Lessons from Japan

Stellar Public Transportation

Japan’s subways have to be the best in the world.  Clean, quiet, frequent, internet connectivity, and meticulously on time. And we mean on time.  The Shinkansen is supremely fast.  FUN FACT: it has an annual average delay of 54 seconds / operational train (this includes delays due to uncontrollable causes such as natural disasters).


Good lord, it is safe here.  Japan has one of the lowest crimes rates in the world.  You can feel it. 

Everything is smaller

Space is limited… it’s an island! (below is only a slight exaggeration)

Cabs are crazy expensive

We never took them.  A taxi from the airport to downtown Tokyo costs $250.

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Cash is king (or queen)

We learned from our friends that ATMs charge serious fees for locals (even if you go to an ATM where you have a Japanese account).  What’s more is that ATMs charge different fees depending on the time of day – so if it’s “rush hour,” you’ll get stuck with peak fees(Collin said he once went to an ATM and had to pay $14 in fees).

Medical masks are everywhere

It is super clean here, but we see people wearing medical masks all over the place.  In fact, it worried me at first, but then I googled it and the most common reason for Japanese people to wear medical masks is to keep their germs to themselves when they are sick (which didn’t even cross my mind as a potential reason because it was so courteous).  It truly reflects a culture of respect and honesty that they have here.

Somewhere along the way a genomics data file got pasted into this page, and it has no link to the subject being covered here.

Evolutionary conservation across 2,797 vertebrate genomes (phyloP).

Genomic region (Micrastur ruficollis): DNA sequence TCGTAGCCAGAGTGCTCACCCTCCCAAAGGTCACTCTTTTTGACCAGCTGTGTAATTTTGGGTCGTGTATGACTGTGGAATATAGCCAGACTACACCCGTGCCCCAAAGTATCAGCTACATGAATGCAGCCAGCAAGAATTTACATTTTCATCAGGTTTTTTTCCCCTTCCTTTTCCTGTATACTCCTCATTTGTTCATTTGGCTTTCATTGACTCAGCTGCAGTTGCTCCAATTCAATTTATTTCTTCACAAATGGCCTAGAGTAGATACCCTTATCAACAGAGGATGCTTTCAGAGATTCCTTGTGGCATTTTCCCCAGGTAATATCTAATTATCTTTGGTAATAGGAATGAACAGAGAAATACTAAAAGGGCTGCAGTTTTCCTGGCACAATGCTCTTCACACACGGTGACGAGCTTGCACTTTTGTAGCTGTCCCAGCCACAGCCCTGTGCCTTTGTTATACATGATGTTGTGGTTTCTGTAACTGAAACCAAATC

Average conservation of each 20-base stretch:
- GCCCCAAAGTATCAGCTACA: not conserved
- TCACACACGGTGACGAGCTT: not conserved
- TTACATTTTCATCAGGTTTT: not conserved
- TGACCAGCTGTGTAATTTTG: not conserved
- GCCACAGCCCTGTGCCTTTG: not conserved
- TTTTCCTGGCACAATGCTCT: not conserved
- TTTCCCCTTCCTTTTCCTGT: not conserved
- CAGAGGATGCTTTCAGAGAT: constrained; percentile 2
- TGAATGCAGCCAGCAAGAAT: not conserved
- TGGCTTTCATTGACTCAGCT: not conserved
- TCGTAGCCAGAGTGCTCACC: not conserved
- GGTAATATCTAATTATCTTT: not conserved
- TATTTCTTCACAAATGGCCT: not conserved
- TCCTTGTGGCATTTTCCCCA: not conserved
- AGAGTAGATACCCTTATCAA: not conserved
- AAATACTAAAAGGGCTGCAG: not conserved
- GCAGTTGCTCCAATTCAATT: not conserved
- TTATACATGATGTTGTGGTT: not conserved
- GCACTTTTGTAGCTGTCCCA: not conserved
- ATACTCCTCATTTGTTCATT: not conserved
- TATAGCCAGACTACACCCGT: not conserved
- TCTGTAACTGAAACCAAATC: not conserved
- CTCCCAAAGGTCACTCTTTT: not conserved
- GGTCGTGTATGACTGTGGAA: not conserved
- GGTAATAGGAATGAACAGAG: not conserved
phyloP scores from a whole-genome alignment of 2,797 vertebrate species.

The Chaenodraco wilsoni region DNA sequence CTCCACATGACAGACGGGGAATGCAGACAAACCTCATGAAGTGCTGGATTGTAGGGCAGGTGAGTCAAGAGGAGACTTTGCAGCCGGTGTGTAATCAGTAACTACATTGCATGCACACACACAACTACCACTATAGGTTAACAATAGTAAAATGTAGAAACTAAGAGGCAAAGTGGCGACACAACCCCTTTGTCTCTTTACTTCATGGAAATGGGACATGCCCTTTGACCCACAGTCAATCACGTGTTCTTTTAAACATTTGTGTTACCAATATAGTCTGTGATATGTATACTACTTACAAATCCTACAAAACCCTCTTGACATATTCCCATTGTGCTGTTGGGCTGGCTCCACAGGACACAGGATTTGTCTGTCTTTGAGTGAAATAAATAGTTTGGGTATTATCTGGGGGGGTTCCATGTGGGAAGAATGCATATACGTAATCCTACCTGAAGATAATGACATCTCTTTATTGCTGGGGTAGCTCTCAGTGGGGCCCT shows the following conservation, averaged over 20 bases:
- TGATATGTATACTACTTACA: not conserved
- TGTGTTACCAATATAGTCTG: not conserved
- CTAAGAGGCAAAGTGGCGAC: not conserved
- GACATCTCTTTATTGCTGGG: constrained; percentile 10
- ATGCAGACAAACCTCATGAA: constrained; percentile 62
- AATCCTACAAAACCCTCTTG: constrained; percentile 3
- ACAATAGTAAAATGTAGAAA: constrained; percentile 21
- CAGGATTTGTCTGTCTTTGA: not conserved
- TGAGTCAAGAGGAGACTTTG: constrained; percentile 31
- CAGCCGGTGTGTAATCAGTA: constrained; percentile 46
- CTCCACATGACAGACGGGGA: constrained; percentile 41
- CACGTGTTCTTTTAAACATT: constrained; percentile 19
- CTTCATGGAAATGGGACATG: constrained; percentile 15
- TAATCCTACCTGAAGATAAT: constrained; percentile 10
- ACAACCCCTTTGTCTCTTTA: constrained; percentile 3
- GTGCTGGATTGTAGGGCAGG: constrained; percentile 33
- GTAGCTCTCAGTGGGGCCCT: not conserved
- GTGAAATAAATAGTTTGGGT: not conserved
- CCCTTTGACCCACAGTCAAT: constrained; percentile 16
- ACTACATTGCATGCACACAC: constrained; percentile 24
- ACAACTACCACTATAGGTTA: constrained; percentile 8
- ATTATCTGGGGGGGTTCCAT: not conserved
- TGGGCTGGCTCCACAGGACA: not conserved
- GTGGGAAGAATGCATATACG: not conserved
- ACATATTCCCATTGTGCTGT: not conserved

Sumo is fascinating

These are not fat men in loin cloths.  These are athletes.  Their lives are tough and highly disciplined. 

Spirituality and religion are blended

We’ve done a little bit of reading on Shintoism vs. Buddhism to learn about both since a) we knew nothing about the former and b) they’re highly intertwined here. 

Shrines are everywhere

Some estimate that there are over 100,000 Shinto shrines in Japan.

Limited physical touching between people

This has been interesting to observe.  We spoke about this with a woman that we met at dinner last night and she said that even touching (like hugs and kisses or pats on the back) are minimal and/or non-existent among friends/family.  She said that mothers limit touch to their children once they reach pre-school or around age 3. 

Italian Food was necessary

Yes, we went to some Italian food places… because Annie’s taste buds are lame-o (this is Annie writing).   They also make delicious pizza here!

Oftentimes, strangers address Adam (not Annie)

This may be something that we find in other places as well, but we have noticed that when being addressed or asked common questions, Adam is more likely to be spoken to and looked at than Annie

The close elevator button actually works!

Are these fake in America?

Heated toilet seats are bomb

But there’s a major discrepancy between the best and the worst toilets… from squatting holes to fancy loos with all kinds of buttons.